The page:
How to Change Your RENU Cold Plunge Filter

How to Change Your RENU Cold Plunge Filter

Bill Bachand, Founder of Renu Therapy created a guide on how to change the filter on RENU cold plunge tank and changing the filter is one of the most important maintenance to do often. 

“You'll kind of get into the groove on how often, your typical one to two people, once a day kind of thing is probably every month. But after you've changed uh a few of these, you'll know like well I need to step it up, or I could go out a little bit further.” said Bill Bachand. 

As further explained, anytime there's a problem with the ice bath tub, the ozone is not going as fast, and the pump slows down and this problem is usually related to the filter. To fix, the first step is to unplug the power source. 

The basic step to do is unplug the cold plunge tank from the main power strip. If that's hard, you can just unplug the pump.

Once it’s unplugged, the shut-off valve is closed. Check the two valves one located on top and the other can be found on the lower part of the tub. Just make sure the valves are closed as soon as done, is it now okay to open the filter housing. 

Bill stated, “When you first get your unit, this is going to be pretty tight. That's just how it is on the first one. If it's too tight, you can use this little wrench, which slips underneath, and well, you can break the seal to get this unlocked.”

“Once you are ready to unscrew the filter housing, there is a technique that I like to do, and that is I put my palm up underneath, and I unscrew so that when it drops, it just doesn't fall over. When you do so, you can feel when it unlatches its unscrews, and then you can pull it out.” He continues. 

Having a little water in the filter housing is fine, the pump is waterproof - actually submersible. Renu Cold Plunge tank can handle the mechanics, it can handle water.  

The first thing to do when the housing is off, look at the filter and be the judge if you need to change the filter.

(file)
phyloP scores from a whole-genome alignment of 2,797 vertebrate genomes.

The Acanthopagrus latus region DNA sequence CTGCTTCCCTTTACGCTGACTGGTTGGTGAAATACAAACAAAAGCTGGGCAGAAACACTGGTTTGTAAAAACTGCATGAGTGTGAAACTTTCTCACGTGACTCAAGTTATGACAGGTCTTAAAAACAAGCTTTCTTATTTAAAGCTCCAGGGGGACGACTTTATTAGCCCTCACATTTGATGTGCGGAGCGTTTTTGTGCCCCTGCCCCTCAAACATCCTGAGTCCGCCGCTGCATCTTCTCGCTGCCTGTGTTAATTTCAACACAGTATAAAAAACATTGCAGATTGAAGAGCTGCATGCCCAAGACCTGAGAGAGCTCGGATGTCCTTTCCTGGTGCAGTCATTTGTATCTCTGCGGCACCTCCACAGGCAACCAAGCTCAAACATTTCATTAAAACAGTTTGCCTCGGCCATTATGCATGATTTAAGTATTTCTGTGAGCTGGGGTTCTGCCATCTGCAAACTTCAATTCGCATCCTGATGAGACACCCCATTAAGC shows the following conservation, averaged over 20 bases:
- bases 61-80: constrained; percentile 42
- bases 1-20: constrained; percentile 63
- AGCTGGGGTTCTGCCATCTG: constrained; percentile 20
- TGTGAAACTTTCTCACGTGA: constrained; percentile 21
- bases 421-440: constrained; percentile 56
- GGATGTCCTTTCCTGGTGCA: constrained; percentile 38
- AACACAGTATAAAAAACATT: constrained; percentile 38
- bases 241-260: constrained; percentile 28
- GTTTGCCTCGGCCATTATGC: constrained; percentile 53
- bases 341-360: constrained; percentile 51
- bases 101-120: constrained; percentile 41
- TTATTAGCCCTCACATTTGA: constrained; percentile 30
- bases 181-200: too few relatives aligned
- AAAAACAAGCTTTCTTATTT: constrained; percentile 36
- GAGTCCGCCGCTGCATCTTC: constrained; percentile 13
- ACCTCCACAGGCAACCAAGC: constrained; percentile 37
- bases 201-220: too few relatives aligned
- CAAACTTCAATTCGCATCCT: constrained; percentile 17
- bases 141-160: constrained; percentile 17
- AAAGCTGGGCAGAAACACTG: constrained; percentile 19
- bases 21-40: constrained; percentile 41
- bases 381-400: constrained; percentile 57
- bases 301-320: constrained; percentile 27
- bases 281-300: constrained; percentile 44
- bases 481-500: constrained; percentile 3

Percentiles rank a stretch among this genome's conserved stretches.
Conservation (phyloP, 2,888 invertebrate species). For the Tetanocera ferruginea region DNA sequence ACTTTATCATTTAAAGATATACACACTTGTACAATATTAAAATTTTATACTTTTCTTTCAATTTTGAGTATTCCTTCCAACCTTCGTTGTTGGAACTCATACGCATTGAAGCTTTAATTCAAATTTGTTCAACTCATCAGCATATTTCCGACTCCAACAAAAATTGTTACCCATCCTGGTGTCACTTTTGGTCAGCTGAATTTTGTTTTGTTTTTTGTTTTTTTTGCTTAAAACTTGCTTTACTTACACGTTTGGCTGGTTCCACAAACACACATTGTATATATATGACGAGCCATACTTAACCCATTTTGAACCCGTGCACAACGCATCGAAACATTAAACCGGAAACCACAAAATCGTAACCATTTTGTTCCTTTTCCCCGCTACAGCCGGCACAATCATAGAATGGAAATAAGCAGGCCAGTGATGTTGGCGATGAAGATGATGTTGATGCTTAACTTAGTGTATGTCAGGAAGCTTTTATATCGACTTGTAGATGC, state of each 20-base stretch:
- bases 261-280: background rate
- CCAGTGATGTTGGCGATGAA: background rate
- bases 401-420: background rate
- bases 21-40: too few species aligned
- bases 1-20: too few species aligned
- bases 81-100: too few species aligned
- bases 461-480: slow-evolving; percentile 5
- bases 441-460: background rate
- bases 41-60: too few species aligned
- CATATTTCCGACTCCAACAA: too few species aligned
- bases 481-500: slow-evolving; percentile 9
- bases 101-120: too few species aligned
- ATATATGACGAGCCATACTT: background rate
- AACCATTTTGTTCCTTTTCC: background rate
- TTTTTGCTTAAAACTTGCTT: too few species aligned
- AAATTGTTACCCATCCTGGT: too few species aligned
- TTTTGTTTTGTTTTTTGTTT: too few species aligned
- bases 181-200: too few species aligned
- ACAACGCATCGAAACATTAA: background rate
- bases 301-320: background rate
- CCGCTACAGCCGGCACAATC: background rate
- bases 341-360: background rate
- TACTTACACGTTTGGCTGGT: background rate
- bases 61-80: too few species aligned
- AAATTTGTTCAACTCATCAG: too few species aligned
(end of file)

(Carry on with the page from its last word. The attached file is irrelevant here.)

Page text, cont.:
And so, once you've done that, you'll get your new filter out. You can dump water inside the tank. 

Bill emphasized “Something that's very important is you'll see there's a little black o-ring, and if you dump the water, do not lose the o-ring. If you lose the o-ring, this thing is going to leak like a sieve, and that has happened. So, typically we ship an extra o-ring in there just in case, but you just don't want to lose it. Now you got a new filter in; you're going to put your housing back. To do that is a little bit tricky, but I'd say easy. You just want not to have this thing moving around because the filter has a hole in it that sits up inside a nipple, inside the housing. So you just want to bring it up very vertically, and I apply pressure with my palm on my hand, pushing up, and then I just turn until it finds the threads. Now I got it threaded, and then I just go hand-tight. You don't have to crank down on this thing. The o-ring is what keeps the water out, and that's it.”

After placing your new filter, and now you're ready to open your valve backup and plug it back in. Typically after changing the filter, make sure that it pushes out all the air bubbles and that the water flowing and the ozone bubbles are going and it’s good to go.